Appeal from the Order of November 15, 1984 in the Court of Common Pleas of Philadelphia County, Civil Division, at No. 1074 (121) July Term 1978; Appeal from the Order of December 23, 1983 in the Court of Common Pleas of Philadelphia County, Civil Division, at No. 4249 Sept. 1979 Case No. 1; Appeal from the Order of March 22, 1984 in the Court of Common Pleas of Philadelphia County, Civil Division, at No. 2241 (217) October Term, 1979.
Martin Greitzer, Philadelphia, for appellants.
Laurence H. Brown and Howell K. Rosenburg, Philadelphia, for appellants Bagian.
Cavanaugh, Wickersham and Hoffman, JJ. Cavanaugh, J., files a concurring and dissenting opinion.
[ 354 Pa. Super. Page 61]
These are appeals from three orders of the lower court granting summary judgment in favor of appellees in three separate actions for personal injuries resulting from appellants' exposure to asbestos. Appellants contend that the court erred in holding that their claims are barred by the applicable two-year statute of limitations, 42 Pa.C.S.A. § 5524(2), and in thus granting summary judgment in favor of appellees. For the following reasons, we reverse the lower court's order in No. 972 PHL 84 and remand for further proceedings and affirm the orders entered in Nos. 173 PHL 84 and 1051 PHL 82.
Summary judgment "shall be rendered if the pleadings, depositions, answers to interrogatories, and admissions on file, together with the affidavits, if any, show that there is no genuine issue as to any material fact and that the moving party is entitled to a judgment as a matter of law." Pa.R.Civ.P. 1035(b). When deciding whether to grant a motion for summary judgment, a court must draw all reasonable inferences in favor of the non-moving party, Helinek v. Helinek, 337 Pa. Superior Ct. 497, 502, 487 A.2d 369, 372 (1985), and view all of the evidence in a light most favorable to the non-moving party, Rossi v. Pennsylvania State University, 340 Pa. Superior Ct. 39, 48, 489 A.2d 828, 833 (1985). Moreover, summary judgment may be rendered only in cases that are free from doubt. Id., 340 Pa. Superior Ct. at 44-45, 489 A.2d at 831; Huffman v. Aetna Life and Casualty Co., 337 Pa. Superior Ct. 274, 277, 486 A.2d 1330, 1331 (1984).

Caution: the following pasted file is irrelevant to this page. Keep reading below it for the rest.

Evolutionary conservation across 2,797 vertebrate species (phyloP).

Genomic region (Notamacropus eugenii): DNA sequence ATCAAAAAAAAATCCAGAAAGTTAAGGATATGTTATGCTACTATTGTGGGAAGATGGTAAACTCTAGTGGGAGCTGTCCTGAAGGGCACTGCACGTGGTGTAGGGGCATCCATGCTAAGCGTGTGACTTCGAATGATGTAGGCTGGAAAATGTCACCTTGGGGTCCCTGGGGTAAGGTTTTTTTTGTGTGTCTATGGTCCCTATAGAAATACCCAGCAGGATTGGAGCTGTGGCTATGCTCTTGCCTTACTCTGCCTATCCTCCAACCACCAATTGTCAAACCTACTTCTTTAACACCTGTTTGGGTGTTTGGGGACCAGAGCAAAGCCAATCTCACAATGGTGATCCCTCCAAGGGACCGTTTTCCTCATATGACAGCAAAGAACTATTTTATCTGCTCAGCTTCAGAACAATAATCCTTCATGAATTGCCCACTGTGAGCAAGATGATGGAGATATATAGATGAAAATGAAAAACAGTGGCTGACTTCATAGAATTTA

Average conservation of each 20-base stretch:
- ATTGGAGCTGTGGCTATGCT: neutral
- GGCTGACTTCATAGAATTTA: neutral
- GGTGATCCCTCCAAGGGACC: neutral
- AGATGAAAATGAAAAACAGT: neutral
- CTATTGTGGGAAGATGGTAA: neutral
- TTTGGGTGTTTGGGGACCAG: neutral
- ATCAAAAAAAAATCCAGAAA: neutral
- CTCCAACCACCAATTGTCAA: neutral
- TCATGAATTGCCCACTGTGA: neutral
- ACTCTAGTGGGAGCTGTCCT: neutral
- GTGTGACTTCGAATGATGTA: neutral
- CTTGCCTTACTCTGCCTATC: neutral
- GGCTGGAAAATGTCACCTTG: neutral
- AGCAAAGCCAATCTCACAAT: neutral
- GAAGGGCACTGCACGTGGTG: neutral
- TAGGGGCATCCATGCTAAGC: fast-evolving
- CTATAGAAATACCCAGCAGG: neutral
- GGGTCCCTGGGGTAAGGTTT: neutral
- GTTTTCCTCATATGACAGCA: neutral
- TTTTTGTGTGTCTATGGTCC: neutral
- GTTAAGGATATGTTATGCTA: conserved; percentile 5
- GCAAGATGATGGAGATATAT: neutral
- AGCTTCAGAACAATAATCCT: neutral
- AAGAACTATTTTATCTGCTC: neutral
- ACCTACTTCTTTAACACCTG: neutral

In this Commonwealth, actions to recover damages for personal injuries are governed by a two-year statute of limitations. 42 Pa.C.S.A. § 5524(2). Thus, a plaintiff must commence an action within two years from the time he or she suffers an injury. For cases in which an injury is not readily detectable, our courts have developed the discovery rule to ameliorate the harsh results of the running of the statute of limitations before a plaintiff is aware of his or her injury. In Cathcart v. Keene Industrial Insulation, 324 Pa. Superior Ct. 123, 471 A.2d 493 (1984) (en banc), this